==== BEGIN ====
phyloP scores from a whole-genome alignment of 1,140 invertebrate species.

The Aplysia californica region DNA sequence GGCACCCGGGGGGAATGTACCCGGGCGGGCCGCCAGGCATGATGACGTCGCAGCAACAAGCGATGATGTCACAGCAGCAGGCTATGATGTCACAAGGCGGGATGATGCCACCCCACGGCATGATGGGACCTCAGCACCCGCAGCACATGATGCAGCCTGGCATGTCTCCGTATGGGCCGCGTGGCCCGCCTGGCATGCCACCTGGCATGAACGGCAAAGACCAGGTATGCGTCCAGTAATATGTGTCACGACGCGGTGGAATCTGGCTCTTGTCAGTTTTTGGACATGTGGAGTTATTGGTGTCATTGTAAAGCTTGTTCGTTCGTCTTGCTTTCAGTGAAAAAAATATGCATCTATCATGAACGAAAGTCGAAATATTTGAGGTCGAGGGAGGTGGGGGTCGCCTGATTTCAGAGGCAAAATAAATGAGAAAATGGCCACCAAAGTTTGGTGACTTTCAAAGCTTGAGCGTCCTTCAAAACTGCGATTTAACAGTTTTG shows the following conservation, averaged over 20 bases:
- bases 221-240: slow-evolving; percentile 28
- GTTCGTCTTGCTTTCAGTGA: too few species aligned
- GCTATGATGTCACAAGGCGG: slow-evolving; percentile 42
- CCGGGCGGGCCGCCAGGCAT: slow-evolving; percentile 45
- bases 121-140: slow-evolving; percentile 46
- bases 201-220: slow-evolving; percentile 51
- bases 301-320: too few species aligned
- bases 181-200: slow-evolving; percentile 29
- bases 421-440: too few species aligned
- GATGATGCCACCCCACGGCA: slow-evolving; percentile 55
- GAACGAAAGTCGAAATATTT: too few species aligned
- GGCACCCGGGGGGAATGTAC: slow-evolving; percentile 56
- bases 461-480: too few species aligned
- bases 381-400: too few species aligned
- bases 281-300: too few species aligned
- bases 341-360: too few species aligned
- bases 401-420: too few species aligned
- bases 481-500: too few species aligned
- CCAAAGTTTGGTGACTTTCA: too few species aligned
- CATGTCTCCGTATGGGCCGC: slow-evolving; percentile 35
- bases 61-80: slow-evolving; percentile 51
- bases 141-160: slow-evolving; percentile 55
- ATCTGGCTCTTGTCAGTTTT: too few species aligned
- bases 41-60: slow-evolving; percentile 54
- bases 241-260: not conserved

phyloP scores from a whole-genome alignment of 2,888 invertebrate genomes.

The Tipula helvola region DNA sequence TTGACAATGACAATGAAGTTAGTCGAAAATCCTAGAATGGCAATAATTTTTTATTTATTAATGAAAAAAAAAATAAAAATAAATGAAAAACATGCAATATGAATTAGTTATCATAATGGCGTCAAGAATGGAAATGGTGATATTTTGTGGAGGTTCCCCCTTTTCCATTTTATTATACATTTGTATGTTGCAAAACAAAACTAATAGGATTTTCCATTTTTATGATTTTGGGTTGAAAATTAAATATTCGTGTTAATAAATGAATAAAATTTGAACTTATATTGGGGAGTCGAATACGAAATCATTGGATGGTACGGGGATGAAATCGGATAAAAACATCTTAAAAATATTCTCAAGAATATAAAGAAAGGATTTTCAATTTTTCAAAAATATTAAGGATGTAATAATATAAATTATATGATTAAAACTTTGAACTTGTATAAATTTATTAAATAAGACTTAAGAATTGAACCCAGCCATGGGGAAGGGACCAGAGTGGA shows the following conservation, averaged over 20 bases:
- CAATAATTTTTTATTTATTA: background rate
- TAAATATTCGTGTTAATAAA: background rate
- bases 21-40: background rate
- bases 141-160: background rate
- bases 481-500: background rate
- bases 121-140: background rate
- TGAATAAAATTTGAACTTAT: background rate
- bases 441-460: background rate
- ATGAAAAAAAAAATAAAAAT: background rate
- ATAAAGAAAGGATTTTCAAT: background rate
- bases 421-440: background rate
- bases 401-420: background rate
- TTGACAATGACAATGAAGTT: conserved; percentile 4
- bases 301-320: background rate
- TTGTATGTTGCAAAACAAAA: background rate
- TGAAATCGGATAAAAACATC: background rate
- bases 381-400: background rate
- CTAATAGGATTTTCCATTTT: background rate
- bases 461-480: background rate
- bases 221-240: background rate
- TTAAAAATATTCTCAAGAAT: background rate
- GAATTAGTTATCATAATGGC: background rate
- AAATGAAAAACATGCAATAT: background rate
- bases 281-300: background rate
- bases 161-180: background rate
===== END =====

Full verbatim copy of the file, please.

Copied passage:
phyloP scores from a whole-genome alignment of 1,140 invertebrate species.

The Aplysia californica region DNA sequence GGCACCCGGGGGGAATGTACCCGGGCGGGCCGCCAGGCATGATGACGTCGCAGCAACAAGCGATGATGTCACAGCAGCAGGCTATGATGTCACAAGGCGGGATGATGCCACCCCACGGCATGATGGGACCTCAGCACCCGCAGCACATGATGCAGCCTGGCATGTCTCCGTATGGGCCGCGTGGCCCGCCTGGCATGCCACCTGGCATGAACGGCAAAGACCAGGTATGCGTCCAGTAATATGTGTCACGACGCGGTGGAATCTGGCTCTTGTCAGTTTTTGGACATGTGGAGTTATTGGTGTCATTGTAAAGCTTGTTCGTTCGTCTTGCTTTCAGTGAAAAAAATATGCATCTATCATGAACGAAAGTCGAAATATTTGAGGTCGAGGGAGGTGGGGGTCGCCTGATTTCAGAGGCAAAATAAATGAGAAAATGGCCACCAAAGTTTGGTGACTTTCAAAGCTTGAGCGTCCTTCAAAACTGCGATTTAACAGTTTTG shows the following conservation, averaged over 20 bases:
- bases 221-240: slow-evolving; percentile 28
- GTTCGTCTTGCTTTCAGTGA: too few species aligned
- GCTATGATGTCACAAGGCGG: slow-evolving; percentile 42
- CCGGGCGGGCCGCCAGGCAT: slow-evolving; percentile 45
- bases 121-140: slow-evolving; percentile 46
- bases 201-220: slow-evolving; percentile 51
- bases 301-320: too few species aligned
- bases 181-200: slow-evolving; percentile 29
- bases 421-440: too few species aligned
- GATGATGCCACCCCACGGCA: slow-evolving; percentile 55
- GAACGAAAGTCGAAATATTT: too few species aligned
- GGCACCCGGGGGGAATGTAC: slow-evolving; percentile 56
- bases 461-480: too few species aligned
- bases 381-400: too few species aligned
- bases 281-300: too few species aligned
- bases 341-360: too few species aligned
- bases 401-420: too few species aligned
- bases 481-500: too few species aligned
- CCAAAGTTTGGTGACTTTCA: too few species aligned
- CATGTCTCCGTATGGGCCGC: slow-evolving; percentile 35
- bases 61-80: slow-evolving; percentile 51
- bases 141-160: slow-evolving; percentile 55
- ATCTGGCTCTTGTCAGTTTT: too few species aligned
- bases 41-60: slow-evolving; percentile 54
- bases 241-260: not conserved

phyloP scores from a whole-genome alignment of 2,888 invertebrate genomes.

The Tipula helvola region DNA sequence TTGACAATGACAATGAAGTTAGTCGAAAATCCTAGAATGGCAATAATTTTTTATTTATTAATGAAAAAAAAAATAAAAATAAATGAAAAACATGCAATATGAATTAGTTATCATAATGGCGTCAAGAATGGAAATGGTGATATTTTGTGGAGGTTCCCCCTTTTCCATTTTATTATACATTTGTATGTTGCAAAACAAAACTAATAGGATTTTCCATTTTTATGATTTTGGGTTGAAAATTAAATATTCGTGTTAATAAATGAATAAAATTTGAACTTATATTGGGGAGTCGAATACGAAATCATTGGATGGTACGGGGATGAAATCGGATAAAAACATCTTAAAAATATTCTCAAGAATATAAAGAAAGGATTTTCAATTTTTCAAAAATATTAAGGATGTAATAATATAAATTATATGATTAAAACTTTGAACTTGTATAAATTTATTAAATAAGACTTAAGAATTGAACCCAGCCATGGGGAAGGGACCAGAGTGGA shows the following conservation, averaged over 20 bases:
- CAATAATTTTTTATTTATTA: background rate
- TAAATATTCGTGTTAATAAA: background rate
- bases 21-40: background rate
- bases 141-160: background rate
- bases 481-500: background rate
- bases 121-140: background rate
- TGAATAAAATTTGAACTTAT: background rate
- bases 441-460: background rate
- ATGAAAAAAAAAATAAAAAT: background rate
- ATAAAGAAAGGATTTTCAAT: background rate
- bases 421-440: background rate
- bases 401-420: background rate
- TTGACAATGACAATGAAGTT: conserved; percentile 4
- bases 301-320: background rate
- TTGTATGTTGCAAAACAAAA: background rate
- TGAAATCGGATAAAAACATC: background rate
- bases 381-400: background rate
- CTAATAGGATTTTCCATTTT: background rate
- bases 461-480: background rate
- bases 221-240: background rate
- TTAAAAATATTCTCAAGAAT: background rate
- GAATTAGTTATCATAATGGC: background rate
- AAATGAAAAACATGCAATAT: background rate
- bases 281-300: background rate
- bases 161-180: background rate